Cobblestone Quest – Road Tours of New York’s Historic Buildings is a great new resource of self-guided tours to visit and learn about cobblestone buildings that were built in Western New York State before the Civil War. Part of our pioneer history, cobblestone buildings are buildings built with stones that can be held in one hand (as opposed to pebbles, or boulders). According to the guide, which was written by Rich and Sue Freeman (Sue also runs one of favorite blogs – New York Outdoors), the word cobblestone comes from the Middle English cob meaning a rounded lump and ston, for small rock. [Read more…] about Cobblestone Quest – Road Tours of NY’s Historic Buildings
Boscobel House and Gardens in Garrison, New York (www.boscobel.org) has opened a new exhibition, Home on the Hudson: Women and Men Painting Landscapes, 1825-1875. This is the second major exhibition in the new state-of-the-art exhibition gallery on the lower floor of the historic Boscobel House. The exhibit, open to all visitors to Boscobel, will be on display through September 7. [Read more…] about Women and Men Painting Landscapes 1825-1875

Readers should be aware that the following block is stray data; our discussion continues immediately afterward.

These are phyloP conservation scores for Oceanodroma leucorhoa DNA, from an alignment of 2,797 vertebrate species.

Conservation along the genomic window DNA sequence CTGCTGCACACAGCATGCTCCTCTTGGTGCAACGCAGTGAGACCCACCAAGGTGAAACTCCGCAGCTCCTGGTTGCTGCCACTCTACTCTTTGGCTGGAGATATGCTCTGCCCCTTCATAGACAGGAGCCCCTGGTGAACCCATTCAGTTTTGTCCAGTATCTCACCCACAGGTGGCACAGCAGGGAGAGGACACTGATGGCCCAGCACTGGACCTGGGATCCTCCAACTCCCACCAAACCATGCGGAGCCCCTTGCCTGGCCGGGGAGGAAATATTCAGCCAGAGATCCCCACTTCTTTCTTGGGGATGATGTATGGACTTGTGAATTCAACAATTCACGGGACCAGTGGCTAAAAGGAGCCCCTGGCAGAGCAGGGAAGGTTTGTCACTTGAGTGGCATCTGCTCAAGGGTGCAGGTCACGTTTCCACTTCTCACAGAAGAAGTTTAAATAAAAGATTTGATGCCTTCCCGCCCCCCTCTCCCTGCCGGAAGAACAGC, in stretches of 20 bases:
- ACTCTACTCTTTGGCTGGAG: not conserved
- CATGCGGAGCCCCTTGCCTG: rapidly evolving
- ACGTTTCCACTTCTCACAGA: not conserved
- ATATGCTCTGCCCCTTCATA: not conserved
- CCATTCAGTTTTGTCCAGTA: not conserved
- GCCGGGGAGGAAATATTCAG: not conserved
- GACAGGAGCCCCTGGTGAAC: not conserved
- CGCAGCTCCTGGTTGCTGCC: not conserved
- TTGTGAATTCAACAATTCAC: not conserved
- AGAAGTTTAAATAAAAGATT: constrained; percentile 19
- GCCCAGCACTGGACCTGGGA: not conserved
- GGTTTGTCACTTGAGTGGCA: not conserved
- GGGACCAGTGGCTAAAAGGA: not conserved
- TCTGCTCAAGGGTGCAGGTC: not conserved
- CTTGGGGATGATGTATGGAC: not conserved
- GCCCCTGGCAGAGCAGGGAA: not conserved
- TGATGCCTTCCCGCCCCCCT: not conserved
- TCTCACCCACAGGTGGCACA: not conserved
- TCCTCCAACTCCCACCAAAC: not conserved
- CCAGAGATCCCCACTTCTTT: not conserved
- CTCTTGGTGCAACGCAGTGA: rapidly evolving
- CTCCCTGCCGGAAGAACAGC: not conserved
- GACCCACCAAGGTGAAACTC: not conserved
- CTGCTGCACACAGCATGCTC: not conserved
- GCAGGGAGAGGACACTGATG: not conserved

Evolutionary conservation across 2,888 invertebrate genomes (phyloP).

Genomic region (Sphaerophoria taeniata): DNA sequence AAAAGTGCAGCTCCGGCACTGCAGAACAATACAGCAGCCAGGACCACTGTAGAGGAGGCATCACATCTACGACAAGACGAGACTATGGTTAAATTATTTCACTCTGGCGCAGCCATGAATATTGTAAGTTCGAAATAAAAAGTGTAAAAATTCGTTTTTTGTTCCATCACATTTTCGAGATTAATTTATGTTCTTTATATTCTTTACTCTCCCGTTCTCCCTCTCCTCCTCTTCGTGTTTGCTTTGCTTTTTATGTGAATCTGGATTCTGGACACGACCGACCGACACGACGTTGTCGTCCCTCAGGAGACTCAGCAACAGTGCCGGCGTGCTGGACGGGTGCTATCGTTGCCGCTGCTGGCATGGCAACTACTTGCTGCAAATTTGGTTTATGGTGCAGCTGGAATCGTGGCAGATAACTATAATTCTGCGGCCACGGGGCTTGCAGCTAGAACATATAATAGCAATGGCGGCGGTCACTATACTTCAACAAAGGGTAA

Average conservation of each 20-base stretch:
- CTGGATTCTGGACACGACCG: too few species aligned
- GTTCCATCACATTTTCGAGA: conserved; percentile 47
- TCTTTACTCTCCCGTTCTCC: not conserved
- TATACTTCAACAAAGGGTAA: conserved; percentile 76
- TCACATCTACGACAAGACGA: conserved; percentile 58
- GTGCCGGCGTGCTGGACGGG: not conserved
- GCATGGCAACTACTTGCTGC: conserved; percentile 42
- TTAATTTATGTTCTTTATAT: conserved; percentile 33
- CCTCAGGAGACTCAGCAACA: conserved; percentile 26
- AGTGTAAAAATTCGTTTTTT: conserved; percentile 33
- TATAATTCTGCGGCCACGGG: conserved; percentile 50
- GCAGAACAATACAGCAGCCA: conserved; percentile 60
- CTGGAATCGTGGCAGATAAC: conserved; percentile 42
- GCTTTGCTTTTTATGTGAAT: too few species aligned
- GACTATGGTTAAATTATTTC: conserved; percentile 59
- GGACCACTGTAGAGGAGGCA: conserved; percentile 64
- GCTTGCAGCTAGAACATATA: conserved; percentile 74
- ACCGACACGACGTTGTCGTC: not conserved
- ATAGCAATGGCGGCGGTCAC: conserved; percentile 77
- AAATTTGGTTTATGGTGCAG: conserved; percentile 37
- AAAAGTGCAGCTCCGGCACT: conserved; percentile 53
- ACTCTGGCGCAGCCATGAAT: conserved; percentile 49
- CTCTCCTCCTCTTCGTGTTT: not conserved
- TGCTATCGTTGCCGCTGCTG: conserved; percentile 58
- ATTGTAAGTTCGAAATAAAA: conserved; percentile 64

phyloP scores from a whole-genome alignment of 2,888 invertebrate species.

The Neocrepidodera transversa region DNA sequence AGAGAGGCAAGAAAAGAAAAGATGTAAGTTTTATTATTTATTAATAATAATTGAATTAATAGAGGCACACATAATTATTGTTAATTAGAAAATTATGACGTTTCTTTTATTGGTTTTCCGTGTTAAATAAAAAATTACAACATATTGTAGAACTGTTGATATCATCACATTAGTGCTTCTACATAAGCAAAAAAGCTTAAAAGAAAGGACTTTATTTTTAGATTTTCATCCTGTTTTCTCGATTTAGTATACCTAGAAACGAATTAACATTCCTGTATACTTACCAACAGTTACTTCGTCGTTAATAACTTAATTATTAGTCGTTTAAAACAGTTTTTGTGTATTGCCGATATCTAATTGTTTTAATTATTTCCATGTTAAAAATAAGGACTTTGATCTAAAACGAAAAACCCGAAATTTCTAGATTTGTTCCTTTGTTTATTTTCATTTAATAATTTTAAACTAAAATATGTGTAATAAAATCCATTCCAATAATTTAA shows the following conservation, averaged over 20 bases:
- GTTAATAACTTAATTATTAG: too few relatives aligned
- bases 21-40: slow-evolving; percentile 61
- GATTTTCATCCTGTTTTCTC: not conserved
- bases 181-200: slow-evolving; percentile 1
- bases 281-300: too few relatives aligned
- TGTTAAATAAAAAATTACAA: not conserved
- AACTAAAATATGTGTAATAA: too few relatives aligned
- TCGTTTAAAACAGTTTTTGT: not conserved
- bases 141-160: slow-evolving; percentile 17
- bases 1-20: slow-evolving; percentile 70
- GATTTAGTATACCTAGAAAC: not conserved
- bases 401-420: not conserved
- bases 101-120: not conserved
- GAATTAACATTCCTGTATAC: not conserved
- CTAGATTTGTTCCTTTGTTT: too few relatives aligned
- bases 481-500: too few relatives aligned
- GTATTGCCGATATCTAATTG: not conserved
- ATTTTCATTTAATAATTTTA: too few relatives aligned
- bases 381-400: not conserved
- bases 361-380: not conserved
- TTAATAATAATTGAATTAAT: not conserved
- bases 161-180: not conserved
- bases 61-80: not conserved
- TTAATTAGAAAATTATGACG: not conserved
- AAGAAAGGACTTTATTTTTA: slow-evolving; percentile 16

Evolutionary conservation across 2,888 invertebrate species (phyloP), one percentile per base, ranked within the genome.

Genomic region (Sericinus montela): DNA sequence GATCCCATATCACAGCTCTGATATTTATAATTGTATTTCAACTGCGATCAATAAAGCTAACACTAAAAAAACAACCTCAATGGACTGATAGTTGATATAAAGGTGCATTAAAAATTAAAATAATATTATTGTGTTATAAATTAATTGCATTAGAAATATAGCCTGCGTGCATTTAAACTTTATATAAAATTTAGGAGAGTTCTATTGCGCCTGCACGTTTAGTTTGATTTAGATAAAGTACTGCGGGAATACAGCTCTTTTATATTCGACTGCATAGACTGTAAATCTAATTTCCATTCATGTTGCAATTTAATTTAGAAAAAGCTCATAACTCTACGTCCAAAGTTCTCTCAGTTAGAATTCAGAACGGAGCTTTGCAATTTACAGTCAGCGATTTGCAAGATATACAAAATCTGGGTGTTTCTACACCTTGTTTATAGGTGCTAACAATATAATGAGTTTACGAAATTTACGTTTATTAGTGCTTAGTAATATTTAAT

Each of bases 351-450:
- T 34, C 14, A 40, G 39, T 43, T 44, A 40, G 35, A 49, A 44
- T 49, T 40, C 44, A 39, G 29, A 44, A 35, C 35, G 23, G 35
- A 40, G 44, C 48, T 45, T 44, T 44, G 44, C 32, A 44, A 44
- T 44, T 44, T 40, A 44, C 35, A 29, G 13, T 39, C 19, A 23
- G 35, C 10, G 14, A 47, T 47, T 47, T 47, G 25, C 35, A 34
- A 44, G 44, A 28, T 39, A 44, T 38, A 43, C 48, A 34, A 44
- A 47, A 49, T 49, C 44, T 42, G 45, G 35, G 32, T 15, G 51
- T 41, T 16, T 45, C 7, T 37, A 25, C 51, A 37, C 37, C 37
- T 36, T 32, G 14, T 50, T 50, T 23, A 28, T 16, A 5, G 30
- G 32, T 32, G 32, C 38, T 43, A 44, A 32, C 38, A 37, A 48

Thursday, July 16, 2009, at 6 pm, War of 1812 sailor Ned Myers will be telling his lively tale of the sinking of the Hamilton & the Scourge at the Great Lakes Seaway Trail Discovery Center in Sackets Harbor, N.Y. To be completely accurate, an authentically costumed James H. Fischer will relate the story of the famous shipwrecks’ survivor in this presentation for the 2009 Great Lakes Seaway Trail Experience Series. Fischer’s presentation will also include a series of Jacques Cousteau slides of lake bottom vessels.
Seaman Myers lived to tell his story to noted American author James Fenimore Cooper. Fischer, a marine consultant who has studied the underwater history of Lake Ontario for 22 years, draws on Myers’ narrative as told to Cooper for A Life Before the Mast. Fischer shares fascinating details of the moments before a squall surprised captain and crew.
The wrecks of the two merchant ships – Hamilton, built as Diana in Oswego, NY, and the Scourge, originally Lord Nelson, were discovered in 1973 and are considered to have national historic significance to both the U.S. and Canada.